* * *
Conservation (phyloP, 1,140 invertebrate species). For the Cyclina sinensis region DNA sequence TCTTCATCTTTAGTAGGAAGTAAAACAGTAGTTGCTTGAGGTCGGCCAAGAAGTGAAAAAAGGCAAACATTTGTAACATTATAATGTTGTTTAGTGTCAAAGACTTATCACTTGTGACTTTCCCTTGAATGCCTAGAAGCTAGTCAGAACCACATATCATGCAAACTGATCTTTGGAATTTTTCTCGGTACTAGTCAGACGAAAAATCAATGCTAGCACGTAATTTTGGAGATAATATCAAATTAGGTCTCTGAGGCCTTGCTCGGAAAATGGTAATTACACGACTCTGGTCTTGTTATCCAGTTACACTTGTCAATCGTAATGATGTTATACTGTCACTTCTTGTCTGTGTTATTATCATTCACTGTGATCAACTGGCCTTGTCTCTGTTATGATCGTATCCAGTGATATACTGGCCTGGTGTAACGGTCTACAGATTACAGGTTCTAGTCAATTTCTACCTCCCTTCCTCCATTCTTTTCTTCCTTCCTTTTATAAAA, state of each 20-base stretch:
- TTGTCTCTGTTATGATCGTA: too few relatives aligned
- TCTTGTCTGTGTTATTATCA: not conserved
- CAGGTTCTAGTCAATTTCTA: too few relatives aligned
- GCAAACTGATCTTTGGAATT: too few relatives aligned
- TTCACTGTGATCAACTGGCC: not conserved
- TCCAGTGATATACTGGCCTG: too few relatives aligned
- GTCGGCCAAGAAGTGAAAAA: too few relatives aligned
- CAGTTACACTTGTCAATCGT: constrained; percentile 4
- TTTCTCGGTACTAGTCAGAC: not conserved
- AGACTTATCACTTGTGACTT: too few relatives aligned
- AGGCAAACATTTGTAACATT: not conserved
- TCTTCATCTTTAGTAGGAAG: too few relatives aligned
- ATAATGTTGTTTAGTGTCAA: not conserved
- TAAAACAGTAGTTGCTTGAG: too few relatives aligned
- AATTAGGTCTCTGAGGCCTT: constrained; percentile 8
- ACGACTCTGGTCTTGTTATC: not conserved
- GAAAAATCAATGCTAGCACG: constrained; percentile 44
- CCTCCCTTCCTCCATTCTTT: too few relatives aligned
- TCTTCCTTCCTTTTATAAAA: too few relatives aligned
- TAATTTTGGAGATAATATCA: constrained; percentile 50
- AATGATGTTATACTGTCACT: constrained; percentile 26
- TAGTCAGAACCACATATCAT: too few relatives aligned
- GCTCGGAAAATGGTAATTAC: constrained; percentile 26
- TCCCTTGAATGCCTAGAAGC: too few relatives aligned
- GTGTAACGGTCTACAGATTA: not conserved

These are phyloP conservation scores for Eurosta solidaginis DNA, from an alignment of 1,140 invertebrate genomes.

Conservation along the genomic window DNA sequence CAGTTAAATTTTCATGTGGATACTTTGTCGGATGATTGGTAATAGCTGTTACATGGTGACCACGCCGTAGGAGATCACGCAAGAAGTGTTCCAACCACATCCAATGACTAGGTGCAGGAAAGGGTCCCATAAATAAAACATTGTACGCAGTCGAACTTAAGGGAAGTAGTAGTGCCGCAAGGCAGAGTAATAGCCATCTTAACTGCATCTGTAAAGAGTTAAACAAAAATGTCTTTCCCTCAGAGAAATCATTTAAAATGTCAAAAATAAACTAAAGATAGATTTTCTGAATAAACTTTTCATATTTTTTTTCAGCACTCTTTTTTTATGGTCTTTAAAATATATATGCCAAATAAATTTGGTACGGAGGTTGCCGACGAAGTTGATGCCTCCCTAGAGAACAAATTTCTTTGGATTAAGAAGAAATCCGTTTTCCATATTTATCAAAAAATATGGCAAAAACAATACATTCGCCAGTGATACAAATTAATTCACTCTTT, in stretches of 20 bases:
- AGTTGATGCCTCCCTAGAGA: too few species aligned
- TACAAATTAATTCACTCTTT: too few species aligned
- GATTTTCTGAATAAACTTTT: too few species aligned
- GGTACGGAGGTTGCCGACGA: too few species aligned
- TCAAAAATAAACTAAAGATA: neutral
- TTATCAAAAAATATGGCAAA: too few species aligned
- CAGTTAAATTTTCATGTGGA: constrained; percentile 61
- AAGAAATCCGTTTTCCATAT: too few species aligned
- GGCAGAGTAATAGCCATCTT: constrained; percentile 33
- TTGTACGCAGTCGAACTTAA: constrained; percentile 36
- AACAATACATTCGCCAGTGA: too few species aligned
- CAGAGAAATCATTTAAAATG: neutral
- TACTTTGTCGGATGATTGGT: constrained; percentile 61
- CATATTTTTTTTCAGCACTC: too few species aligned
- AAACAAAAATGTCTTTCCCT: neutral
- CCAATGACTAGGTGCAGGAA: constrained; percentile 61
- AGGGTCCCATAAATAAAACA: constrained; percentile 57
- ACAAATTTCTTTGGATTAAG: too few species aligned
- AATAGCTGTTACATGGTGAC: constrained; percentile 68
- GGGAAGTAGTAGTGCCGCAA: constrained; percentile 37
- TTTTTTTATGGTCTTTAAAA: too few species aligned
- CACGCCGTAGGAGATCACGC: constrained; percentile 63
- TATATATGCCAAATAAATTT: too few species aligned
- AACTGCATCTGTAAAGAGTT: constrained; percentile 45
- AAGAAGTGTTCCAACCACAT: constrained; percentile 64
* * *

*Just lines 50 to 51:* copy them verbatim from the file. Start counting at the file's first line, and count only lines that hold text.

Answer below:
- CACGCCGTAGGAGATCACGC: constrained; percentile 63
- TATATATGCCAAATAAATTT: too few species aligned